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In a recent online article, I explained that the expression temple of Solomon (using the prepositional phrase of Solomon instead of the possessive form Solomon’s) is not, as LDS scholar Donald Parry had claimed, evidence of an ancient Hebraic original text underlying the Book of Mormon and in fact is evidence against that claim. In that article, I pointed out that the Book of Mormon also uses the more idiomatic English expression Solomon’s temple (in the same verse, 2 Ne. 5:16). I also argued that either expression is both chronologically and culturally anachronistic. At the time Nephi would have been speaking, the temple in Jerusalem would have been the only Jewish temple known to him, and its replacement by a second temple would not have been begun until after his death. More significant still, ancient Israelites and other people in their culture named a temple for the deity to whom it was dedicated (temple of Yahweh, temple of Dagon, temple of Diana, temple of Hercules, etc.), never for its mortal builder. I cited hundreds of texts in support of this point, mostly from the OT, but also from the NT and other ancient Jewish literature. I also discussed one apparent “exception,” where a Hellenistic Jewish author used the expression temple of Solomon in Greek (not Hebrew!) in order to manufacture a contrived etymology of the name of the city Jerusalem.[1]

Earlier today Robert Boylan, who has posted a fairly large number of pieces criticizing my articles on his blog, posted an attack on IRR’s recently announced renovation of the Book of Mormon section of its website.[2] The only article that Boylan mentioned specifically was the article on the expression temple of Solomon. Only one paragraph of 188 words, out of the 955 words of Boylan’s whole article, actually discuss the subject of that expression. Boylan devoted somewhat more of his article (210 words) to another alleged Hebraism in the Book of Mormon (garb of secrecy in Helaman 9:6). For the sake of focus, in this article I will respond only to Boylan’s comments about temple of Solomon, including comments made in an update to the article. If time permits, I will respond to some of his other comments separately.

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New_World_translation_of_the_Holy_Scriptures_2013_editionJehovah’s Witnesses teach that the New Testament originally contained the Hebrew divine name יהוה (YHWH, usually spelled “Yahweh”) or some equivalent form, but that scribes in the second century systematically replaced it with the noun κύριος (kurios, “Lord”) or occasionally θεός (theos, “God”). To correct this alleged problem, they have inserted the name “Jehovah” into the New Testament portion of their official Bible, the New World Translation, some 237 times. The main reason for rejecting this claim is that the Greek manuscripts of the New Testament uniformly attest to the lack of the Tetragrammaton (the technical term for the four-consonant name Yahweh) or any equivalent form except for “Yah” in the expression “Hallelu-Yah” (“Praise Yah”) found four times in Revelation 19:1-6. Jehovah’s Witnesses are forced to defend the implausible conspiracy theory that the second-century church, with no centralized authority or bureaucracy, completely eliminated all occurrences of the name Yahweh in all surviving manuscripts. Not only is this claim highly implausible, there are internal evidences in the New Testament text that confirm the accuracy of the manuscripts.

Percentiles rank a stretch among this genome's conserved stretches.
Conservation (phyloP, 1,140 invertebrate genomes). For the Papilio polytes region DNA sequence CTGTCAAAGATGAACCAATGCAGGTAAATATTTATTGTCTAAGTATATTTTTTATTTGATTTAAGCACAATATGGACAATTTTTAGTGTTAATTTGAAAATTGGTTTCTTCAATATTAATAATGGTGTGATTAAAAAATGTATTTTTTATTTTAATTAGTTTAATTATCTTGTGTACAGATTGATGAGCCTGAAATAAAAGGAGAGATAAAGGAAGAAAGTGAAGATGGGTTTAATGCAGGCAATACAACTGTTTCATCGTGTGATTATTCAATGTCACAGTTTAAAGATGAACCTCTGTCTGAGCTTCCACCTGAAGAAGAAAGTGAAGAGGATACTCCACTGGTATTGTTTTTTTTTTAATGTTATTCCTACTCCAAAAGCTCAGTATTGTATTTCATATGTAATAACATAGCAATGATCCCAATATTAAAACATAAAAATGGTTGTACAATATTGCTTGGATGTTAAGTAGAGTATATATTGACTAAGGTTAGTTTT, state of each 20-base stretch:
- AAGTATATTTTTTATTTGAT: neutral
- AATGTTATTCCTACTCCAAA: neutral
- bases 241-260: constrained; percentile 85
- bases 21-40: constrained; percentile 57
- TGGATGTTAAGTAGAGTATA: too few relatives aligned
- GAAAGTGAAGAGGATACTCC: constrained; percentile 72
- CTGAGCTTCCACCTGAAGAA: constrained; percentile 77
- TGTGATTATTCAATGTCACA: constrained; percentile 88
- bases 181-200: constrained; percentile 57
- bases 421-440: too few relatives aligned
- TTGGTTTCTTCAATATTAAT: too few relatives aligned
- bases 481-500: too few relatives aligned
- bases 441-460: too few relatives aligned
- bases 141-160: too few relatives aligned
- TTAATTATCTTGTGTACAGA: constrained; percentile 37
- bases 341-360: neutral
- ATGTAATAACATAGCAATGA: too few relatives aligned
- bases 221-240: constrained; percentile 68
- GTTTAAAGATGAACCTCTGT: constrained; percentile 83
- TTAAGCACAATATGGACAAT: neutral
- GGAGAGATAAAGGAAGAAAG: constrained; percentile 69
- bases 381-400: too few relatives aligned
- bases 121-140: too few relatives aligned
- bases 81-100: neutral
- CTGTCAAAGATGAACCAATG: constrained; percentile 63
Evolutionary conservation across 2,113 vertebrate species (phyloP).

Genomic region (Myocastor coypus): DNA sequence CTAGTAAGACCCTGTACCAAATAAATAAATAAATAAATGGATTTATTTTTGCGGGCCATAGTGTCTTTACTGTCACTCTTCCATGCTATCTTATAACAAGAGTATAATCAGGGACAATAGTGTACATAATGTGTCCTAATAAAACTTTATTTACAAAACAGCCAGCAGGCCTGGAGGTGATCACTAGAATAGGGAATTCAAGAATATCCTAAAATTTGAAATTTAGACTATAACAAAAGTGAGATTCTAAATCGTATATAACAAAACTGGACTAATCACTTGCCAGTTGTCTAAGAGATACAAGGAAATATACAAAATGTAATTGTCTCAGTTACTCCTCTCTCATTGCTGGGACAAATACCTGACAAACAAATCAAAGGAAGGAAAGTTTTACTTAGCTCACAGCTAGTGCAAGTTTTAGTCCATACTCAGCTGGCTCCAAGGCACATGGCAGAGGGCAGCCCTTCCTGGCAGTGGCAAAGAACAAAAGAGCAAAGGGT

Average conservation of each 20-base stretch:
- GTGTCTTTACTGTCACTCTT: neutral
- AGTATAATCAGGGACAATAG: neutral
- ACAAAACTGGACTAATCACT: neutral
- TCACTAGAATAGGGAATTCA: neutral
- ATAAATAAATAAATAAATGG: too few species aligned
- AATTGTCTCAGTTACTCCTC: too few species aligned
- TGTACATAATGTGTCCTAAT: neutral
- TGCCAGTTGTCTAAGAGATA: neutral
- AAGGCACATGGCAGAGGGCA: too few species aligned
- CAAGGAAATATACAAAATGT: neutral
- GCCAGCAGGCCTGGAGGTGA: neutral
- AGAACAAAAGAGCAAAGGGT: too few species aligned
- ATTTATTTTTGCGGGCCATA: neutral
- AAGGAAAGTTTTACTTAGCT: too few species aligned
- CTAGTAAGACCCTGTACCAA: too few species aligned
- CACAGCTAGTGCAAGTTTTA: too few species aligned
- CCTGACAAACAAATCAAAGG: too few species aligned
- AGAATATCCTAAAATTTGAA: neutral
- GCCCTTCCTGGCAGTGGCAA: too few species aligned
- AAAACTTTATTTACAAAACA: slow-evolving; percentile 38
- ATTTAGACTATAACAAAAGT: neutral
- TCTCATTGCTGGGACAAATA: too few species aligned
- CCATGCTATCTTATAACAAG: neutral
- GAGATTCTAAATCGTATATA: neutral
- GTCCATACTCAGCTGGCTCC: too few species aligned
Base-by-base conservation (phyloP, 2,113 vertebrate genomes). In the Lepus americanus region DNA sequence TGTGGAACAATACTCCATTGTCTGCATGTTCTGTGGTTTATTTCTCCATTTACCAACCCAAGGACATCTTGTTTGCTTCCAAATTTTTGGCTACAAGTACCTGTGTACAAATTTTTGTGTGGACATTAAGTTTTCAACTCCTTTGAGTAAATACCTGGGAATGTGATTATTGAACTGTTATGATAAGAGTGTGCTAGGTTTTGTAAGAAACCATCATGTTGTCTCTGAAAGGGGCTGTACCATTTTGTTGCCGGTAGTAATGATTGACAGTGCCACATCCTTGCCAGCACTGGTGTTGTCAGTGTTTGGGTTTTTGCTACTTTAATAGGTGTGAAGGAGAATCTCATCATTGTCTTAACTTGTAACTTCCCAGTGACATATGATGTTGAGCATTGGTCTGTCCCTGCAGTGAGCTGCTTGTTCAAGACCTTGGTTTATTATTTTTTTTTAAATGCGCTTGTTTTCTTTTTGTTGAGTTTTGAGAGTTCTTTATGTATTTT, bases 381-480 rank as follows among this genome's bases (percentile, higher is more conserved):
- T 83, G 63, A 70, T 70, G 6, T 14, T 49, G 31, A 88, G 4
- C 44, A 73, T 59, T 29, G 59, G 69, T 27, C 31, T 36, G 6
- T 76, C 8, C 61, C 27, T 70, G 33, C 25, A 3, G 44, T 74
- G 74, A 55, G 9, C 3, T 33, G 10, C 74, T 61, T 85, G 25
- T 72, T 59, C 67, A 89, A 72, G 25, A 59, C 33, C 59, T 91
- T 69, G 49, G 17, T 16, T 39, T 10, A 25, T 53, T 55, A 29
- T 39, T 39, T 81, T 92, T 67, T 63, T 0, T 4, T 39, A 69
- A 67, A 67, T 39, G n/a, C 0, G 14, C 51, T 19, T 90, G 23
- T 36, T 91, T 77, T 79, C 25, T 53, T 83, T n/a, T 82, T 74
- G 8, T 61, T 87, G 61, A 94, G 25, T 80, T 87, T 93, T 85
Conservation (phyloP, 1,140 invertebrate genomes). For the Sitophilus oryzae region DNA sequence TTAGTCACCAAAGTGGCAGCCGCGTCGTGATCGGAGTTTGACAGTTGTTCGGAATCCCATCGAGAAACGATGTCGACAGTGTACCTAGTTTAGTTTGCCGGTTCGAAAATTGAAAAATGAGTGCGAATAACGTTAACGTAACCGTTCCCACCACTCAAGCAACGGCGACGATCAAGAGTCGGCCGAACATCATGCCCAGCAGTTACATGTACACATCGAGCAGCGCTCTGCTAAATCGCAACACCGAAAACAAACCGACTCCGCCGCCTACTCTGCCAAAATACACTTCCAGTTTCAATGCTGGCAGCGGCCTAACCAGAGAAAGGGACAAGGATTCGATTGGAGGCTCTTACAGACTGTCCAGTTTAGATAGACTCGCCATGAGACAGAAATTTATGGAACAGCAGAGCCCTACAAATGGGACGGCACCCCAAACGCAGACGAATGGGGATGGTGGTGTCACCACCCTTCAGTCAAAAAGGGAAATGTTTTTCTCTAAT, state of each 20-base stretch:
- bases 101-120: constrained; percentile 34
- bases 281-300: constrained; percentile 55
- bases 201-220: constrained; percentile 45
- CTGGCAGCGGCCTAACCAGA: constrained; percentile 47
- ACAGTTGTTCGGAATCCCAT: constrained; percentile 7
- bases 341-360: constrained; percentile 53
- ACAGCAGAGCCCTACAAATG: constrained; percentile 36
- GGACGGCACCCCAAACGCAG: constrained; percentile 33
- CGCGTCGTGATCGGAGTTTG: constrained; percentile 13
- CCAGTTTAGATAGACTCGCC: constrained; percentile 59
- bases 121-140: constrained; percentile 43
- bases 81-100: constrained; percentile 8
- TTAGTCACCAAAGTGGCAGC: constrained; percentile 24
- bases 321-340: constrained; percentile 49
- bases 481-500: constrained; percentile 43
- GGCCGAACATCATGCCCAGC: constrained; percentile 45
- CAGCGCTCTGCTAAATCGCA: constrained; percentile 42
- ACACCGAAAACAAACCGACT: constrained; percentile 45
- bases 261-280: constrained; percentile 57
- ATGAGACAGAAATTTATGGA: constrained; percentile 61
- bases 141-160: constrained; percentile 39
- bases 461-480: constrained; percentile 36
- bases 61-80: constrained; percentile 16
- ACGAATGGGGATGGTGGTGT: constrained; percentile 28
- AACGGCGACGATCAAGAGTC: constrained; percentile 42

Here’s one fairly simple example. Consider Ephesians 6:1-9 in the NWT (2013 edition), shown below with expressions using the Greek word for “Lord” in brackets and the English wording emphasized:

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3
Aug

Mormonism’s Road to God: Rituals and Rules

   Posted by: Rob Bowman   in Mormonism

Your Path to Heavenly Father

The July 2016 issue of Friend, a Mormon periodical for teaching children, includes an article entitled “Your Path to Heavenly Father.” The article presents a game to teach children to recognize the “necessary steps” to salvation or to going back to Heavenly Father, and to distinguish those steps from other mundane activities such as biking or reading. Here is the list of “steps to salvation”:

  1. Premortal life
  2. Get a body
  3. Be baptized
  4. Receive the Holy Ghost
  5. Take the sacrament
  6. Keep the commandments
  7. Go to the temple
  8. Be sealed to your husband or wife
  9. Be resurrected

Strikingly, the list says nothing about repenting of one’s sins or putting faith in Jesus Christ as one’s Savior. Instead, the “steps” are all about undergoing rituals and following rules. Read the rest of this entry »